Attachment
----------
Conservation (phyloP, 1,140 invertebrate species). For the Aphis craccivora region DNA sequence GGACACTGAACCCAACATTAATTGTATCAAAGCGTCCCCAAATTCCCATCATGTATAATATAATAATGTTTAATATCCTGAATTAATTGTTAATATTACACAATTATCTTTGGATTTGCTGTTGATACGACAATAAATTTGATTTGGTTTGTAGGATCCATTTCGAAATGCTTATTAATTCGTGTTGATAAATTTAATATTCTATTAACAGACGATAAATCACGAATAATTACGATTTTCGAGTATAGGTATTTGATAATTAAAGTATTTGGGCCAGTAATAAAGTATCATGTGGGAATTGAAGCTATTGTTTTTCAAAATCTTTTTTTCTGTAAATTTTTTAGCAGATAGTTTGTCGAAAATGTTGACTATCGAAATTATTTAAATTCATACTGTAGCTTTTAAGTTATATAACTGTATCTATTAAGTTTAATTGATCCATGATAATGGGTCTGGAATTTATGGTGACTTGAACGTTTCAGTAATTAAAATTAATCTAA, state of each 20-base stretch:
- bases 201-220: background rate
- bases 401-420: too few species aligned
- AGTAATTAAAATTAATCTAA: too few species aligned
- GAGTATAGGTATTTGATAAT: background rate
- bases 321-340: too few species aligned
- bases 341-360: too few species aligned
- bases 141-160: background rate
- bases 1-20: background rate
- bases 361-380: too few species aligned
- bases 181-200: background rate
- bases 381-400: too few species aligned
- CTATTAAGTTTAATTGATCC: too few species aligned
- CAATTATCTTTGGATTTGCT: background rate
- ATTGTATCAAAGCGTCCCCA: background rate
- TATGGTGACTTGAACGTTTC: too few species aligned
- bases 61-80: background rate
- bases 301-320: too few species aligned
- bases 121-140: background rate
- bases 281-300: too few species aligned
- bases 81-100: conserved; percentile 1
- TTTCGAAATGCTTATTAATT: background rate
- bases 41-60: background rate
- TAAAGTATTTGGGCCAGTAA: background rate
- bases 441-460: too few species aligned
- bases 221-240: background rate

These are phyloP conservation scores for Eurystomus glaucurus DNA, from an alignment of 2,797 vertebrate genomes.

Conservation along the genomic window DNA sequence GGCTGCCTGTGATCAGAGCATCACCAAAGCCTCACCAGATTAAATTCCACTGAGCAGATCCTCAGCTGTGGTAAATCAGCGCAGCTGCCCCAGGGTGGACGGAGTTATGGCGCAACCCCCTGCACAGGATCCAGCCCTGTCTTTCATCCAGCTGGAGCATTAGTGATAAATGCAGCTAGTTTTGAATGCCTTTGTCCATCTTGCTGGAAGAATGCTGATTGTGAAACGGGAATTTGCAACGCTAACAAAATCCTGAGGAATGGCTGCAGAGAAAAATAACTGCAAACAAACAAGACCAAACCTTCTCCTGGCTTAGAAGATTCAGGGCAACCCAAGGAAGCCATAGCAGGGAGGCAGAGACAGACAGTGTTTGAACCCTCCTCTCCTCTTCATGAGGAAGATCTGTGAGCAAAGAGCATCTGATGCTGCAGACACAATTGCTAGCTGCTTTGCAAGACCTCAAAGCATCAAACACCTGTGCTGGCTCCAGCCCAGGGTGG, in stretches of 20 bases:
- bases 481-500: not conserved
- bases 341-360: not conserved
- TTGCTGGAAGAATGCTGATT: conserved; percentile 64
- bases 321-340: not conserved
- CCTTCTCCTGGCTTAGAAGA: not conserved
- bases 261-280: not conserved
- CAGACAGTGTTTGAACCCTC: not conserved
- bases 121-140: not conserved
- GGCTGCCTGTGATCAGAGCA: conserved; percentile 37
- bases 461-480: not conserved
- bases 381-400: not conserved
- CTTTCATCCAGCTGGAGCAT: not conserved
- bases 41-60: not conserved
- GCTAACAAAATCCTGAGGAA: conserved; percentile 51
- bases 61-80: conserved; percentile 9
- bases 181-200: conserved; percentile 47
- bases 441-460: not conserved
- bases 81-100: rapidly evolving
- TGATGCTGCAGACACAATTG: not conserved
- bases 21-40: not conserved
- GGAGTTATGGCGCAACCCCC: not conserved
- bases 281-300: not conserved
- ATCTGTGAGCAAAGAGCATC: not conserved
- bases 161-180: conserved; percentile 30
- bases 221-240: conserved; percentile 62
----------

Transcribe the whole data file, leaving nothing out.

Conservation (phyloP, 1,140 invertebrate species). For the Aphis craccivora region DNA sequence GGACACTGAACCCAACATTAATTGTATCAAAGCGTCCCCAAATTCCCATCATGTATAATATAATAATGTTTAATATCCTGAATTAATTGTTAATATTACACAATTATCTTTGGATTTGCTGTTGATACGACAATAAATTTGATTTGGTTTGTAGGATCCATTTCGAAATGCTTATTAATTCGTGTTGATAAATTTAATATTCTATTAACAGACGATAAATCACGAATAATTACGATTTTCGAGTATAGGTATTTGATAATTAAAGTATTTGGGCCAGTAATAAAGTATCATGTGGGAATTGAAGCTATTGTTTTTCAAAATCTTTTTTTCTGTAAATTTTTTAGCAGATAGTTTGTCGAAAATGTTGACTATCGAAATTATTTAAATTCATACTGTAGCTTTTAAGTTATATAACTGTATCTATTAAGTTTAATTGATCCATGATAATGGGTCTGGAATTTATGGTGACTTGAACGTTTCAGTAATTAAAATTAATCTAA, state of each 20-base stretch:
- bases 201-220: background rate
- bases 401-420: too few species aligned
- AGTAATTAAAATTAATCTAA: too few species aligned
- GAGTATAGGTATTTGATAAT: background rate
- bases 321-340: too few species aligned
- bases 341-360: too few species aligned
- bases 141-160: background rate
- bases 1-20: background rate
- bases 361-380: too few species aligned
- bases 181-200: background rate
- bases 381-400: too few species aligned
- CTATTAAGTTTAATTGATCC: too few species aligned
- CAATTATCTTTGGATTTGCT: background rate
- ATTGTATCAAAGCGTCCCCA: background rate
- TATGGTGACTTGAACGTTTC: too few species aligned
- bases 61-80: background rate
- bases 301-320: too few species aligned
- bases 121-140: background rate
- bases 281-300: too few species aligned
- bases 81-100: conserved; percentile 1
- TTTCGAAATGCTTATTAATT: background rate
- bases 41-60: background rate
- TAAAGTATTTGGGCCAGTAA: background rate
- bases 441-460: too few species aligned
- bases 221-240: background rate

These are phyloP conservation scores for Eurystomus glaucurus DNA, from an alignment of 2,797 vertebrate genomes.

Conservation along the genomic window DNA sequence GGCTGCCTGTGATCAGAGCATCACCAAAGCCTCACCAGATTAAATTCCACTGAGCAGATCCTCAGCTGTGGTAAATCAGCGCAGCTGCCCCAGGGTGGACGGAGTTATGGCGCAACCCCCTGCACAGGATCCAGCCCTGTCTTTCATCCAGCTGGAGCATTAGTGATAAATGCAGCTAGTTTTGAATGCCTTTGTCCATCTTGCTGGAAGAATGCTGATTGTGAAACGGGAATTTGCAACGCTAACAAAATCCTGAGGAATGGCTGCAGAGAAAAATAACTGCAAACAAACAAGACCAAACCTTCTCCTGGCTTAGAAGATTCAGGGCAACCCAAGGAAGCCATAGCAGGGAGGCAGAGACAGACAGTGTTTGAACCCTCCTCTCCTCTTCATGAGGAAGATCTGTGAGCAAAGAGCATCTGATGCTGCAGACACAATTGCTAGCTGCTTTGCAAGACCTCAAAGCATCAAACACCTGTGCTGGCTCCAGCCCAGGGTGG, in stretches of 20 bases:
- bases 481-500: not conserved
- bases 341-360: not conserved
- TTGCTGGAAGAATGCTGATT: conserved; percentile 64
- bases 321-340: not conserved
- CCTTCTCCTGGCTTAGAAGA: not conserved
- bases 261-280: not conserved
- CAGACAGTGTTTGAACCCTC: not conserved
- bases 121-140: not conserved
- GGCTGCCTGTGATCAGAGCA: conserved; percentile 37
- bases 461-480: not conserved
- bases 381-400: not conserved
- CTTTCATCCAGCTGGAGCAT: not conserved
- bases 41-60: not conserved
- GCTAACAAAATCCTGAGGAA: conserved; percentile 51
- bases 61-80: conserved; percentile 9
- bases 181-200: conserved; percentile 47
- bases 441-460: not conserved
- bases 81-100: rapidly evolving
- TGATGCTGCAGACACAATTG: not conserved
- bases 21-40: not conserved
- GGAGTTATGGCGCAACCCCC: not conserved
- bases 281-300: not conserved
- ATCTGTGAGCAAAGAGCATC: not conserved
- bases 161-180: conserved; percentile 30
- bases 221-240: conserved; percentile 62